Now with the old deck completely cleared away, it was a lot easier to lay out the plan and start the prep. A lot of people think decks are just that – decks. But there is more to it if you want to do it right. First, I made sure to grade (or adjust the dirt) to the right level. I brought in a mini loader and we scraped some dirt away to make room for drainage stone and enough room for the joists (boards running under your deck) to fit. After a days work, we had fabric laid down and wash stone 57 (drainage rock) laid down where the deck was going to go. The reasons for this step are very important. It prevents animals from moving in under your deck, it prevents plant growth, and it promotes good drainage without erosion problems, which if unchecked, can affect the stability of your deck over a long period of time.
Planning a deck should take a good amount of time as you want to calculate all your materials and work accordingly. I used simple graph paper to sketch out the design and worked with my local Home Depot to schedule delivery of my materials.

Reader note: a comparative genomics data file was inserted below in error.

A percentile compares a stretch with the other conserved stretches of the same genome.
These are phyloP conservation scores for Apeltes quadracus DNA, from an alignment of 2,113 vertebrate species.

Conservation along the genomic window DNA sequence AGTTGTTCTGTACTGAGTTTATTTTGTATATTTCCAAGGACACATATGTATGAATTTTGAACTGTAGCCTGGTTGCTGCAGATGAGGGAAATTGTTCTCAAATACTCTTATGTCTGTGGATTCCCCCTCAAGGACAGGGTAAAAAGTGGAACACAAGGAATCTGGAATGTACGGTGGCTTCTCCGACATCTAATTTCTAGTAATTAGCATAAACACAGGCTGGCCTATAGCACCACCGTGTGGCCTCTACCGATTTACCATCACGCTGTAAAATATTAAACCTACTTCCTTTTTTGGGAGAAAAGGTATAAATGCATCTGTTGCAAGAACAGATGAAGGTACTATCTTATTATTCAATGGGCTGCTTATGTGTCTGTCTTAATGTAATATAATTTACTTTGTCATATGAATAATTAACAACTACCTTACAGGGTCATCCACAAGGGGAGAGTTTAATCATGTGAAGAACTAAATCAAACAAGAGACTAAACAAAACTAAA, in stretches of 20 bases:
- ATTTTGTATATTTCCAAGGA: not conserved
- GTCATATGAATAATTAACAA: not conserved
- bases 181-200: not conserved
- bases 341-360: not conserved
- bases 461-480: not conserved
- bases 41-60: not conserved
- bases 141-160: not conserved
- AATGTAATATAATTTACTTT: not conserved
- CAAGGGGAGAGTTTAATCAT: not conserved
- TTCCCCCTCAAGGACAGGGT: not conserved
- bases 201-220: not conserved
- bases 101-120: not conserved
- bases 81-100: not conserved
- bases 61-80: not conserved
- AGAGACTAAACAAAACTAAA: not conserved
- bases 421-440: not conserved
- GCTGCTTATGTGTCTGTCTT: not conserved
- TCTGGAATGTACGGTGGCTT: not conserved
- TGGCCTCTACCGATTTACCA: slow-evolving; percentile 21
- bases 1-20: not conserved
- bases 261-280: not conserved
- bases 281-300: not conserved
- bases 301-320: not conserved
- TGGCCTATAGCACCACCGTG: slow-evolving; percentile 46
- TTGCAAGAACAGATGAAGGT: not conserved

*All wood is treated
- 2x12x16’s (for beams, joists, and ledger)
- 2x8x8’s (for beams joists on shallow side)
- 6×6 posts (for all posts)
- 2×4’s (for ledger on shallow side under the windows)
- Premium Deck Boards in 16, 12, 10 and 8 feet lengths
- Joist Hangers (saves so much time!)
- Galvanized Joist hanger nails
- Galvanized 16 gauge nails
- Quickcrete Concrete (for post footings)
- Wash Stone 57 (for underlayment)
- Fabric (over red dirt and under 57 stone)
- Drainage piping (for redirecting gutter downspouts under the deck to other side of the yard)
- Kreg Deck screws
- Circular Saw
- 21 degree framing nail gun
- Table saw
- Masonry sting
- Impact drill
- Tape Measure
- Kreg Deck Jig
After laying out all the footings and letting them set for a few days, I was able to start framing out the deck. I used a ledger on the hose side drilled in and used joist hangers to come out and lay on top of a beam. My Ryobi Tools were a huge help along the way.